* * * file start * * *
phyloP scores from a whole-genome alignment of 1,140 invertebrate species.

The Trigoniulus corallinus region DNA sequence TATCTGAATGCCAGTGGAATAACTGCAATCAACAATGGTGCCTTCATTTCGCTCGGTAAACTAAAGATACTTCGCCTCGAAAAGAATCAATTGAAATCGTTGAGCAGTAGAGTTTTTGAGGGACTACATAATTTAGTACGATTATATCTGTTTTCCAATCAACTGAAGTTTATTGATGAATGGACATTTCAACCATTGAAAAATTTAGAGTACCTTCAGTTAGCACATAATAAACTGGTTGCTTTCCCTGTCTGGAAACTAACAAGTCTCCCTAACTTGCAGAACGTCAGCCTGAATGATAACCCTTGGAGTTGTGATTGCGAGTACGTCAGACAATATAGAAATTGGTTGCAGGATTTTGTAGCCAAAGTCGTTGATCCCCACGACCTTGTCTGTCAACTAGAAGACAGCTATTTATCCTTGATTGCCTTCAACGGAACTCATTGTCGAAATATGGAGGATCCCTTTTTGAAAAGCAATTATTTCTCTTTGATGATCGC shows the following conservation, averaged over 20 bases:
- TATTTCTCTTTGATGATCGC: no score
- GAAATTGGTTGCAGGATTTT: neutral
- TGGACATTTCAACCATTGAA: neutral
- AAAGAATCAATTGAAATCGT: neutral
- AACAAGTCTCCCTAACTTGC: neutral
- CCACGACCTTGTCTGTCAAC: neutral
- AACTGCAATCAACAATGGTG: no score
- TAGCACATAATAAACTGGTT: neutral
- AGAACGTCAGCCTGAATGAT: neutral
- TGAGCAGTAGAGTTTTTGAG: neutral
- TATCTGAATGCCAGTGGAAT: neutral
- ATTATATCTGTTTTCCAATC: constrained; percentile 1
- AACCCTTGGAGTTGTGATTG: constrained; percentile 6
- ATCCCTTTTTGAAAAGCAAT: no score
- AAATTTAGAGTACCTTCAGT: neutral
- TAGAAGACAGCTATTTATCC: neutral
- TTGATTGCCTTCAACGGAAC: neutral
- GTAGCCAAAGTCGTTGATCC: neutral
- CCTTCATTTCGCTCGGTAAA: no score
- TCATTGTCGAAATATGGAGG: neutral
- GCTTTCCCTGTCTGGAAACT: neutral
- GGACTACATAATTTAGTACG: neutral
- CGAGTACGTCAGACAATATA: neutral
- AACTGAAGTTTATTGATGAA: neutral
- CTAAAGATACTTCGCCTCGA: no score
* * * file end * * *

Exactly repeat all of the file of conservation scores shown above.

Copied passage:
phyloP scores from a whole-genome alignment of 1,140 invertebrate species.

The Trigoniulus corallinus region DNA sequence TATCTGAATGCCAGTGGAATAACTGCAATCAACAATGGTGCCTTCATTTCGCTCGGTAAACTAAAGATACTTCGCCTCGAAAAGAATCAATTGAAATCGTTGAGCAGTAGAGTTTTTGAGGGACTACATAATTTAGTACGATTATATCTGTTTTCCAATCAACTGAAGTTTATTGATGAATGGACATTTCAACCATTGAAAAATTTAGAGTACCTTCAGTTAGCACATAATAAACTGGTTGCTTTCCCTGTCTGGAAACTAACAAGTCTCCCTAACTTGCAGAACGTCAGCCTGAATGATAACCCTTGGAGTTGTGATTGCGAGTACGTCAGACAATATAGAAATTGGTTGCAGGATTTTGTAGCCAAAGTCGTTGATCCCCACGACCTTGTCTGTCAACTAGAAGACAGCTATTTATCCTTGATTGCCTTCAACGGAACTCATTGTCGAAATATGGAGGATCCCTTTTTGAAAAGCAATTATTTCTCTTTGATGATCGC shows the following conservation, averaged over 20 bases:
- TATTTCTCTTTGATGATCGC: no score
- GAAATTGGTTGCAGGATTTT: neutral
- TGGACATTTCAACCATTGAA: neutral
- AAAGAATCAATTGAAATCGT: neutral
- AACAAGTCTCCCTAACTTGC: neutral
- CCACGACCTTGTCTGTCAAC: neutral
- AACTGCAATCAACAATGGTG: no score
- TAGCACATAATAAACTGGTT: neutral
- AGAACGTCAGCCTGAATGAT: neutral
- TGAGCAGTAGAGTTTTTGAG: neutral
- TATCTGAATGCCAGTGGAAT: neutral
- ATTATATCTGTTTTCCAATC: constrained; percentile 1
- AACCCTTGGAGTTGTGATTG: constrained; percentile 6
- ATCCCTTTTTGAAAAGCAAT: no score
- AAATTTAGAGTACCTTCAGT: neutral
- TAGAAGACAGCTATTTATCC: neutral
- TTGATTGCCTTCAACGGAAC: neutral
- GTAGCCAAAGTCGTTGATCC: neutral
- CCTTCATTTCGCTCGGTAAA: no score
- TCATTGTCGAAATATGGAGG: neutral
- GCTTTCCCTGTCTGGAAACT: neutral
- GGACTACATAATTTAGTACG: neutral
- CGAGTACGTCAGACAATATA: neutral
- AACTGAAGTTTATTGATGAA: neutral
- CTAAAGATACTTCGCCTCGA: no score